Turn to me, he says, with all his heart. Lent is a journey that involves our whole life, all that we are. It is time to check the paths we are traveling, to find our way back home, to rediscover the fundamental bond with God, on which everything depends. Lent is not to make a spiritual bouquet, it is to discern where the heart is oriented. This is the center of Lent: Where is my heart oriented? Let us ask ourselves: Where does the navigator of my life lead me, to God or to my self? Do I live to please the Lord, or to be seen, praised, preferred, placed in the first place, and so on? Do I have a “dancing” heart, which takes a step forward and one step backwards, loves the Lord a little and a little to the world, or a firm heart in God? Do I feel at ease with my hypocrisies, or do I struggle to free my heart from the fold and falsehood that chain it?

Brothers and sisters: Our journey back to God is possible only because first there was your one-way journey to us. Otherwise it wouldn’t have been possible. Before we went to Him, He descended toward us. He’s preceded us, he’s come to meet us. For us he descended lower than we could imagine: sin was made, death was made. It is all St Paul reminded us: “To whom he did not commit sin, God asemerated him to sin for us”. To not leave us alone and accompany us on the way descended to our sin and our death, touched sin, touched our death. Our journey, then, is to let ourselves be taken by the hand. The Father who calls us back is the One who leaves home to come and seek us; The Lord who heals us is the One who let himself be wounded on the cross; the Spirit that makes us change our lives is the One who blows with strength and sweetness on our mud.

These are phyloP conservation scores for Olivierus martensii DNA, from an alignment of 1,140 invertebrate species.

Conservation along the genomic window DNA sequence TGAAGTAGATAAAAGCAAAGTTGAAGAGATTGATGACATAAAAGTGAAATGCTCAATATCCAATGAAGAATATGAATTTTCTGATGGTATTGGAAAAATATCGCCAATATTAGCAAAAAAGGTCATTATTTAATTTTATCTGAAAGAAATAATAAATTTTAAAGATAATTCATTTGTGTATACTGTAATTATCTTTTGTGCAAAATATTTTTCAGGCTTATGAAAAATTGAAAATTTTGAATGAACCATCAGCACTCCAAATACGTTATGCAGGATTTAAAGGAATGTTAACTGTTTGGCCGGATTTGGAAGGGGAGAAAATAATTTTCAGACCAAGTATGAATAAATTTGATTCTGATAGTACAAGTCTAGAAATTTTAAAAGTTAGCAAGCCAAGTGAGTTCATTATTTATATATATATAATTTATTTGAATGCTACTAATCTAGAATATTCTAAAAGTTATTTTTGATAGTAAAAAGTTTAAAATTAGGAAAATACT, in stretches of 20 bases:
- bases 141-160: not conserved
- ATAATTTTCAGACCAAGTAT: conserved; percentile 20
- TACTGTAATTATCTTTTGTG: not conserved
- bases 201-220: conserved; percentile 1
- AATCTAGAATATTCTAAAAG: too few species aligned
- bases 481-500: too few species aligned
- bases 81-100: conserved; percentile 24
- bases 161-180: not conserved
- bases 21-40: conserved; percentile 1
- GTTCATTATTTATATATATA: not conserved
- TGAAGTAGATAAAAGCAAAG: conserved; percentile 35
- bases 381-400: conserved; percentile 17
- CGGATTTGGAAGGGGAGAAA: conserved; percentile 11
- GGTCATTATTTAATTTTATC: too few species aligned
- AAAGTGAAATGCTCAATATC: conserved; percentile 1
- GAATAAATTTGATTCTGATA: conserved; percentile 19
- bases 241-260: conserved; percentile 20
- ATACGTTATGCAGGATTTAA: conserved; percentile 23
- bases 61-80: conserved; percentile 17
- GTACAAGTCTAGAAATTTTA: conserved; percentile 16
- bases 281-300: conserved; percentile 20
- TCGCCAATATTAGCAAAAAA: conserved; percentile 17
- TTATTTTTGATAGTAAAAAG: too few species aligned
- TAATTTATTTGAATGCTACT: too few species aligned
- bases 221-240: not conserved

Saint Mary of Charity, accompany your sick children so that they will never lack the closeness of the family, the Church and society.

Blessed Father Olallo, who faced so many diseases and epidemics, pray for all of us that, healthy and sick, we may be one heart and one soul. Amen.

And the blessing of Almighty God, Father, Son, and Holy Spirit, descend upon all of you and remain forever. Amen.


Below we offer in full the allocution of the Cardinal and Archbishop of Havana, Juan de la Caridad García.